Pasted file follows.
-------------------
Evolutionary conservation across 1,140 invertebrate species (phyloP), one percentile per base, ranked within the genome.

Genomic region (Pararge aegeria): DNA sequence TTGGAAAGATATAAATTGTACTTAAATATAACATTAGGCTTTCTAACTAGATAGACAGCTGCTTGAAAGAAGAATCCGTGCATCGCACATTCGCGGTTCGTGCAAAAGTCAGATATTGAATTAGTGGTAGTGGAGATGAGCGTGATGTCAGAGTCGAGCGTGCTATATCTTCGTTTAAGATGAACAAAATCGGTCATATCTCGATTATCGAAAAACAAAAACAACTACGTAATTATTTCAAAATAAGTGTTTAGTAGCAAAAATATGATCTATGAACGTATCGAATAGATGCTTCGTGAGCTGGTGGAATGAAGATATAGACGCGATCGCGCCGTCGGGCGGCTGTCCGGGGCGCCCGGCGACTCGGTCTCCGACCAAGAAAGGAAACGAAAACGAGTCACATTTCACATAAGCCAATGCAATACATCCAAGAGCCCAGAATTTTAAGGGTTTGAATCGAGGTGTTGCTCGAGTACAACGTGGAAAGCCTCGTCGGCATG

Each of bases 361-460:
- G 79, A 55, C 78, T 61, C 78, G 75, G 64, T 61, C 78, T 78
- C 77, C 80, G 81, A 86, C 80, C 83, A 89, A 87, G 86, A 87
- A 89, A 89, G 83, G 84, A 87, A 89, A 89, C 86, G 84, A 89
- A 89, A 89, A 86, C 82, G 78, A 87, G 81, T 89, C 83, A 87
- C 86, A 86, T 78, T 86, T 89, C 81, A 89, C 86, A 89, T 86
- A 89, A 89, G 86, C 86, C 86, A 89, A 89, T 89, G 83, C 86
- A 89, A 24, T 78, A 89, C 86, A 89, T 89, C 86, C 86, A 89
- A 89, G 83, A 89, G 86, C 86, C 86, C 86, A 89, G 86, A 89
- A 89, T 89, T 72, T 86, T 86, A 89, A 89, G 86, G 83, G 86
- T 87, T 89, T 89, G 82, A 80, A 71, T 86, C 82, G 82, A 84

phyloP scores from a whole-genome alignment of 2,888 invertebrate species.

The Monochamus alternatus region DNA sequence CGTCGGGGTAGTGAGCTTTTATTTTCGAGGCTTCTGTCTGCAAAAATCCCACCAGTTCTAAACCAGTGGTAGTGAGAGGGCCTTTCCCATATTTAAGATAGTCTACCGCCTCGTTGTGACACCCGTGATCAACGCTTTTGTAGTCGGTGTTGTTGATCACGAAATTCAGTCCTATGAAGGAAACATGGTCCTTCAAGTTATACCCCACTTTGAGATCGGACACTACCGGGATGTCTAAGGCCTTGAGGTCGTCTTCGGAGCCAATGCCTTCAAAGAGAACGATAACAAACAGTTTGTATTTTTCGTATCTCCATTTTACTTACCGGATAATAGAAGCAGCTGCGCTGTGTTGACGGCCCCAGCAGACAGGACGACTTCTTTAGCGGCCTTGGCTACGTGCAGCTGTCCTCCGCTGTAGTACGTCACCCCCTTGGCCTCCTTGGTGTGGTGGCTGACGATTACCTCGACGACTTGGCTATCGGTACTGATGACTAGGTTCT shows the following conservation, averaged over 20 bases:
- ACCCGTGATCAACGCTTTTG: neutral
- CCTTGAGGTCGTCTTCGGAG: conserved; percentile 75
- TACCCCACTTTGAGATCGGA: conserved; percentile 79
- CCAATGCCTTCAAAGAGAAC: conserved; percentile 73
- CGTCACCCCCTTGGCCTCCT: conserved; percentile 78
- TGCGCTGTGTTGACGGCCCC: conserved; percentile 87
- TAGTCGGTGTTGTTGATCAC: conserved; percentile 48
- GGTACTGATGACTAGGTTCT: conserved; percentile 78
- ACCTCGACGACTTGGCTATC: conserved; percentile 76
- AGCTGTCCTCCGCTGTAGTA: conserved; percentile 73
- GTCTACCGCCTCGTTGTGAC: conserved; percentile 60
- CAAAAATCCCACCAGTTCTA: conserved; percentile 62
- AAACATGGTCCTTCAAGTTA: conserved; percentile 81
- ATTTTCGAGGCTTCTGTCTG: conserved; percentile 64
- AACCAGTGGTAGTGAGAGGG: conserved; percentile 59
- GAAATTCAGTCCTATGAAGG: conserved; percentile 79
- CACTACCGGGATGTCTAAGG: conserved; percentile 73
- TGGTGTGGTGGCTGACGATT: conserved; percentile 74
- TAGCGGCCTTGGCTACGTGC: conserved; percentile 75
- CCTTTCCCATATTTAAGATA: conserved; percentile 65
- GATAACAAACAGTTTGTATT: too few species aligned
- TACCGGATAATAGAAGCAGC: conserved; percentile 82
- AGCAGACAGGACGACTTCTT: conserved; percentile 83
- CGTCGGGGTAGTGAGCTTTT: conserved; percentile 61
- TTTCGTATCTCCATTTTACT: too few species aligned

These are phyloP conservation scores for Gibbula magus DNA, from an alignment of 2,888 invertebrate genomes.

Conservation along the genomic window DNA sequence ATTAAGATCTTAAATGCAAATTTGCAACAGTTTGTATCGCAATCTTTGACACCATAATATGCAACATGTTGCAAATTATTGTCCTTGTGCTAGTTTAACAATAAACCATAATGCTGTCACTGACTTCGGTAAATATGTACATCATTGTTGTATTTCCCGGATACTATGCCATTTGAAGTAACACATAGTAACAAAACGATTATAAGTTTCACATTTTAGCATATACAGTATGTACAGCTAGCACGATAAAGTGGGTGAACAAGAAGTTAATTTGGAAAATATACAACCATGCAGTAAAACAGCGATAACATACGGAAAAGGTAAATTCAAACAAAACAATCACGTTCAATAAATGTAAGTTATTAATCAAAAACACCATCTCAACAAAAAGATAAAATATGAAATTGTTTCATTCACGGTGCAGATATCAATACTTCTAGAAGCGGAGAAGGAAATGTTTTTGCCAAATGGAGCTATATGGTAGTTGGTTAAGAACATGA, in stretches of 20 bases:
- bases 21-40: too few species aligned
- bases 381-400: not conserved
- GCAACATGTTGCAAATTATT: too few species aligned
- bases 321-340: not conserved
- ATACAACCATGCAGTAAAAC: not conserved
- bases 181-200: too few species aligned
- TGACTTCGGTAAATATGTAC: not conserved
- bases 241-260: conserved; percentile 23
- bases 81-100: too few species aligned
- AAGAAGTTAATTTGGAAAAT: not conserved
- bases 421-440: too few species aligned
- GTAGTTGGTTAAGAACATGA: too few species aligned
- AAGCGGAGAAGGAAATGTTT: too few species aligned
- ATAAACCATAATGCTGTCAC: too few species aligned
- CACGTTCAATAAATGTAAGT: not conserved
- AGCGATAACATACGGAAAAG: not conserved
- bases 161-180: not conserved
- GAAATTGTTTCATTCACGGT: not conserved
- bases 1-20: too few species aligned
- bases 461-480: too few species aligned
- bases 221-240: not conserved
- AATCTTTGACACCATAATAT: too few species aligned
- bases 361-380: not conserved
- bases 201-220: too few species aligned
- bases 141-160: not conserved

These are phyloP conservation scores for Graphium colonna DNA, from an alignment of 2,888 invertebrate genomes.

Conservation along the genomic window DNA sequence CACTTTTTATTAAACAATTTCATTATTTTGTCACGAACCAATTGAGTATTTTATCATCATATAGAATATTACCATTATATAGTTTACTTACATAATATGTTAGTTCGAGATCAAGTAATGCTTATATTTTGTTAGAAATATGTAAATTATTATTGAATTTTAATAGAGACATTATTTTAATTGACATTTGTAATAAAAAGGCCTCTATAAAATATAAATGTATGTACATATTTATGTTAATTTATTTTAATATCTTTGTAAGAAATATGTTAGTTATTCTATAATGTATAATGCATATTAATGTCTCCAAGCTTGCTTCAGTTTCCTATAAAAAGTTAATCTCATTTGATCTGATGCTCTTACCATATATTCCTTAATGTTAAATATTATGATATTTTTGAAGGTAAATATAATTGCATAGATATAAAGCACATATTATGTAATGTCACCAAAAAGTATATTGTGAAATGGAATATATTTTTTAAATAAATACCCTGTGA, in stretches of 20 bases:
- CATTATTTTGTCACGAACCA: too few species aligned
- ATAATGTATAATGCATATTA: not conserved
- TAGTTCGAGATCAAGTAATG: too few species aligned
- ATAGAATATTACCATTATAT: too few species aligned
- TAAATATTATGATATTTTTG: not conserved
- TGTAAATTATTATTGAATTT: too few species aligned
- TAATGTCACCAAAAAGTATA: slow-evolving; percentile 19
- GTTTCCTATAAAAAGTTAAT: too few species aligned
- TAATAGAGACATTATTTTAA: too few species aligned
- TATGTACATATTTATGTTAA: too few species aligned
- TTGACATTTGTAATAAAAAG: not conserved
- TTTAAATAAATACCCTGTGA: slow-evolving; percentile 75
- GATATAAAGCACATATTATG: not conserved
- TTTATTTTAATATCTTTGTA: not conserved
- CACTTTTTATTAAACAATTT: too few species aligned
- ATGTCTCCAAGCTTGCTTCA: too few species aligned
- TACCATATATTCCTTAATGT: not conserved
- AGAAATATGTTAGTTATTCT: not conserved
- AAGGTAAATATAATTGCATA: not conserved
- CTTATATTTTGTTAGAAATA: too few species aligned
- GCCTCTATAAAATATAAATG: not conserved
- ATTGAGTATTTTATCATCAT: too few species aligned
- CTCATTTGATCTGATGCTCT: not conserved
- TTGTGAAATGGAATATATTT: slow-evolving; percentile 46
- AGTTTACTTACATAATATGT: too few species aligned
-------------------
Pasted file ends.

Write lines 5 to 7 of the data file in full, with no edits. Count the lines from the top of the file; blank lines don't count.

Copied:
- C 77, C 80, G 81, A 86, C 80, C 83, A 89, A 87, G 86, A 87
- A 89, A 89, G 83, G 84, A 87, A 89, A 89, C 86, G 84, A 89
- A 89, A 89, A 86, C 82, G 78, A 87, G 81, T 89, C 83, A 87